Expenses for business use of your home: You qualify for this deduction if you use part of your home regularly and exclusively for your business. That means the home office has to be a separate area in your home where you don't mix business with other activities. It must be used for business on an ongoing basis, not just once in a while. You calculate the deduction first on Form 8829: Expenses for Business Use of Your Home and enter the result here.

Once you've entered all your deductions, subtract them from gross income to get your net Schedule C profit or loss, which you enter on Line 12 of your 1040. But be careful. If you have a loss, you're not done yet. You have to go through some additional steps in this section before transferring that loss to your 1040, because it may not be fully-deductible. You must declare whether you're fully "at risk" for amounts invested in the business. If you are, then you can go ahead and take the full write-off. If not, you'll have to fill out Form 6198: At-Risk Limitations to determine whether your deduction is limited.

Part III: Cost of goods sold

This section is for any business that sells goods to customers, so skip Part III if you're in a service business—consultant, yoga teacher,software programmer, day care center owner, etc.

  • Start by reporting the value of your inventory at the beginning of the year, which normally is the same as what you reported for closing inventory on last year's Schedule C.
  • Next, report how much you spent to buy merchandise, but don't include the value of anything withdrawn from sale or for your personal use.
  • If you're in manufacturing or construction, you also report wages paid to production workers, factory supervisors and the like, as well as expenses for supplies and other overhead.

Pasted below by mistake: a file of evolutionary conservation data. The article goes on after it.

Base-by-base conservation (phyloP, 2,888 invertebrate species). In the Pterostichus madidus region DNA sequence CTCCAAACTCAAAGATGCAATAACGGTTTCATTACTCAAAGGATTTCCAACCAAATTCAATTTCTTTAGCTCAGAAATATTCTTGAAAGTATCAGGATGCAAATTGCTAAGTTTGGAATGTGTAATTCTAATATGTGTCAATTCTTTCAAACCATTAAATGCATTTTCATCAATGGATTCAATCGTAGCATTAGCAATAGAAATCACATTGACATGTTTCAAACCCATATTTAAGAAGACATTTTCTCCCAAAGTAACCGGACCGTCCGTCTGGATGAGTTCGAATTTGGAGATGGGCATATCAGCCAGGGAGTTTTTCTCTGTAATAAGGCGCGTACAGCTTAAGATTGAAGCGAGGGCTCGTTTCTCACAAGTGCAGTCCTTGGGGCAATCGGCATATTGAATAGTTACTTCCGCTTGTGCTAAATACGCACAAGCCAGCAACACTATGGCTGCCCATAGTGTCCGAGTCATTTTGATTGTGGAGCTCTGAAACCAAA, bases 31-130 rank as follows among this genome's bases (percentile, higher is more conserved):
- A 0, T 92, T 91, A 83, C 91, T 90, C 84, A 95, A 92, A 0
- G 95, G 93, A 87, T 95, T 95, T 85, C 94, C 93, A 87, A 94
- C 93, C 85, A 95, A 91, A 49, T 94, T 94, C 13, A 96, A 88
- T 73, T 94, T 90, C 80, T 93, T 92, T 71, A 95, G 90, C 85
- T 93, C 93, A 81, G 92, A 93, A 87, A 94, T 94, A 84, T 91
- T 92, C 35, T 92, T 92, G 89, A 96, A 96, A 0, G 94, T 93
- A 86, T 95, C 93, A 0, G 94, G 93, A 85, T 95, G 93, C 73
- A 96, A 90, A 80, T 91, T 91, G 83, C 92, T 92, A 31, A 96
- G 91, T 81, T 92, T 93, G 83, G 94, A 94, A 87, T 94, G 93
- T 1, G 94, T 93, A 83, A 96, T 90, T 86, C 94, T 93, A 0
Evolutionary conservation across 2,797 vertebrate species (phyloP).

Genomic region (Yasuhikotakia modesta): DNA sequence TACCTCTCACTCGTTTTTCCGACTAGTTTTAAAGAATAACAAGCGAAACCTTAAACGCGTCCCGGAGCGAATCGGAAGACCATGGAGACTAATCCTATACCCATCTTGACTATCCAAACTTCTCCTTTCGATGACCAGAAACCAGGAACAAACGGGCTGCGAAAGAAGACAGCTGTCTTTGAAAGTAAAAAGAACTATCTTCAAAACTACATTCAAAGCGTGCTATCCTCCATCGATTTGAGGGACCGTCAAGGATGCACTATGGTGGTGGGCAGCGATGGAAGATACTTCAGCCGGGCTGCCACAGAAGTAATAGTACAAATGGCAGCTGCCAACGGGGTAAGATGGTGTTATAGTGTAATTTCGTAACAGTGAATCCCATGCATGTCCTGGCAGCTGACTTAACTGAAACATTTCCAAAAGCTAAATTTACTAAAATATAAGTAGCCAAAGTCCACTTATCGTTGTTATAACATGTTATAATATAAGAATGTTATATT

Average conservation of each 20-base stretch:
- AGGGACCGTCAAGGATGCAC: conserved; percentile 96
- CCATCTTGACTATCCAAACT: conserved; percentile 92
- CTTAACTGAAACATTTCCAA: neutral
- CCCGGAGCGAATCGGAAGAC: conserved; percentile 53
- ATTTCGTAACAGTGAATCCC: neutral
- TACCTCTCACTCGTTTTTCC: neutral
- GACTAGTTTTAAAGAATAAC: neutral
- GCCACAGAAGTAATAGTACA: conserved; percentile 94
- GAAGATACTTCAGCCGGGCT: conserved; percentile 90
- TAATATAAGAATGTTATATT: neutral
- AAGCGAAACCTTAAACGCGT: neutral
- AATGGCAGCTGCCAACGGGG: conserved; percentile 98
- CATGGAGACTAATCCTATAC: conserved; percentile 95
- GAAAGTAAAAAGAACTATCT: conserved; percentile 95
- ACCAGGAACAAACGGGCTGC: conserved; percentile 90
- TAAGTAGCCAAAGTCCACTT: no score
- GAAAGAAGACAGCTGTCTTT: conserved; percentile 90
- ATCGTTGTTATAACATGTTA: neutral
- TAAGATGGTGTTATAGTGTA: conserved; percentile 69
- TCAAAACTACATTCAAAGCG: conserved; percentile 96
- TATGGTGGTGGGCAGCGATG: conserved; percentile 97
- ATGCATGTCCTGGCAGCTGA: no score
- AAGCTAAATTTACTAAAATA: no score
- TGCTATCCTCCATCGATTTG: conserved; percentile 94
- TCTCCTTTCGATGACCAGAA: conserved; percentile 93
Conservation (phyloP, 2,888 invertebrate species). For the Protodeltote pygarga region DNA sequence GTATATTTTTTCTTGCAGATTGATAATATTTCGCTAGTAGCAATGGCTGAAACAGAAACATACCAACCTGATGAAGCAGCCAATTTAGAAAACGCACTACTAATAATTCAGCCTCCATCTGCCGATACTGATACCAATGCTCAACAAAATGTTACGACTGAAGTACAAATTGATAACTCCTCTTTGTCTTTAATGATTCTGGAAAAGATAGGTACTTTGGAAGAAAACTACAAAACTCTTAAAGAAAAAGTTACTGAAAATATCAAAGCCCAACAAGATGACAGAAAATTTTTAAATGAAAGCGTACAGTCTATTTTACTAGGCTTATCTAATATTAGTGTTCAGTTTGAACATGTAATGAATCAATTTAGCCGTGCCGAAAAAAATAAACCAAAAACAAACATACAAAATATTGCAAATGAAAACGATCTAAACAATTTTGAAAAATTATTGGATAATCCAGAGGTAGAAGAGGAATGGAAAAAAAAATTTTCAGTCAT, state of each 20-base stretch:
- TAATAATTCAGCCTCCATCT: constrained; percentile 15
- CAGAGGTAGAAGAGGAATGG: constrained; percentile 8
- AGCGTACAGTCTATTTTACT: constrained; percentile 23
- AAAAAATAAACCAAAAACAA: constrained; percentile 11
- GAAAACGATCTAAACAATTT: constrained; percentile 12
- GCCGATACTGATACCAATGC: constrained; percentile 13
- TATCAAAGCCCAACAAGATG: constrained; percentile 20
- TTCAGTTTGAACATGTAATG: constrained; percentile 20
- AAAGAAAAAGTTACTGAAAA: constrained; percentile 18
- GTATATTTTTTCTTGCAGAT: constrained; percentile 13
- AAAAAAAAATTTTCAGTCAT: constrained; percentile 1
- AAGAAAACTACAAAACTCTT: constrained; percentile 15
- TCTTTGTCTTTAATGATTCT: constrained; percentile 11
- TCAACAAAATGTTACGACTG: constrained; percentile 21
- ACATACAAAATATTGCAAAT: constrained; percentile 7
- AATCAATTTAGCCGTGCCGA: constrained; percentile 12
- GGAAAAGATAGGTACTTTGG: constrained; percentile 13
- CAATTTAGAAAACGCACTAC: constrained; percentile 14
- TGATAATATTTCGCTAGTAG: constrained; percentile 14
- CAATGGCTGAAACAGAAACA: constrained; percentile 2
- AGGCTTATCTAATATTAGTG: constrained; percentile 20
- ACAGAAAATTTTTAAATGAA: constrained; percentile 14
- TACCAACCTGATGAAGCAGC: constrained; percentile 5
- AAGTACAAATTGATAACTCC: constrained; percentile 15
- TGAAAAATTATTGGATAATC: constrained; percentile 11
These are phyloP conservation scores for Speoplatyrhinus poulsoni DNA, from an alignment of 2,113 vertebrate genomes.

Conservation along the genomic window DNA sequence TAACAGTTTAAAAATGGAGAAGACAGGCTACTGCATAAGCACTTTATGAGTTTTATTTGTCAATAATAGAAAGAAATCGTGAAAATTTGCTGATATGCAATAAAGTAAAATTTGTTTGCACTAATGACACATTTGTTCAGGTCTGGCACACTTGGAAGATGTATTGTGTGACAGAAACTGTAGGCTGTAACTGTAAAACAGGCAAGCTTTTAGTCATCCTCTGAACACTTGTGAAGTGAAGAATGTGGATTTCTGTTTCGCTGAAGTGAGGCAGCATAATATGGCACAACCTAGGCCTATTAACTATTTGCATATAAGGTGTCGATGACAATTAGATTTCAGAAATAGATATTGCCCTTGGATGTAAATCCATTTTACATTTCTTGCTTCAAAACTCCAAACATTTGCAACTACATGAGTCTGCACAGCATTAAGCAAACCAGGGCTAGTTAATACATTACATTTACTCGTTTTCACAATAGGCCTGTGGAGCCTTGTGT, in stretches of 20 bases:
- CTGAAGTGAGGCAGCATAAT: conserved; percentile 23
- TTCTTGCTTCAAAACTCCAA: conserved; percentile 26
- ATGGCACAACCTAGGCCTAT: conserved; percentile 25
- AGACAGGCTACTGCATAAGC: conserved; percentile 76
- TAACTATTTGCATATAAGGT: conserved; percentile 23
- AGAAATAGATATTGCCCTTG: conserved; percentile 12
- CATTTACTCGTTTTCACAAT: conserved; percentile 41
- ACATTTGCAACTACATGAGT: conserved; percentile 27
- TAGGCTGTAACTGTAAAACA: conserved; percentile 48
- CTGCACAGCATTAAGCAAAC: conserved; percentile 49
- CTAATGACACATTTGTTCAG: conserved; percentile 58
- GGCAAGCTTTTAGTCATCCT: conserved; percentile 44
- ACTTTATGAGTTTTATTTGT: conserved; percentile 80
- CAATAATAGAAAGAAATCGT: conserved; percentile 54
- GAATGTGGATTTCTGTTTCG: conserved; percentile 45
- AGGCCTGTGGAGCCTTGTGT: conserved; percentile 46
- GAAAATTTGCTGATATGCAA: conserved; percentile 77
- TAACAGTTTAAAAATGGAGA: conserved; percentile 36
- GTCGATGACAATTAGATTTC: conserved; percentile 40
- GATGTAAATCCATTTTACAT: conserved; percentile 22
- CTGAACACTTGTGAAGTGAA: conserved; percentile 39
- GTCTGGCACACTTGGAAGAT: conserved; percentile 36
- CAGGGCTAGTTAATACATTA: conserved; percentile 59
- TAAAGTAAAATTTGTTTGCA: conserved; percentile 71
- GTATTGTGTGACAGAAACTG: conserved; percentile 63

• Add those costs to your beginning inventory.
  • From that total, subtract the value of your closing inventory. The result is your cost of goods sold. Enter that amount in Part I to reduce your gross income.

Part IV: Information on your vehicle

In this section, you give the IRS information about any vehicles for which you're deducting expenses in Part II. The IRS uses the answers in this section when reviewing your vehicle deduction to see if it seems legitimate. So it's important, for example, to be able to answer YES to the question about whether you have written documentation for your deduction. If you answer NO, don’t be surprised if the IRS asks you to justify the deduction.

Part V: Other expenses

You may incur many types of business costs that don't fit into the categories listed in Part II, so you detail them here in Part V and then enter the total on the line for "Other Expenses" in Part II.

Examples of other expenses:

  • Membership dues for professional organizations
  • Subscriptions to business publications
  • Penalties you paid for nonperformance of a contract
  • Fees you paid to credit card companies for processing customer card transactions
  • Business-related gifts to suppliers, clients, contractors, etc.

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The above article is intended to provide generalized financial information designed to educate a broad segment of the public; it does not give personalized tax, investment, legal, or other business and professional advice. Before taking any action, you should always seek the assistance of a professional who knows your particular situation for advice on taxes, your investments, the law, or any other business and professional matters that affect you and/or your business.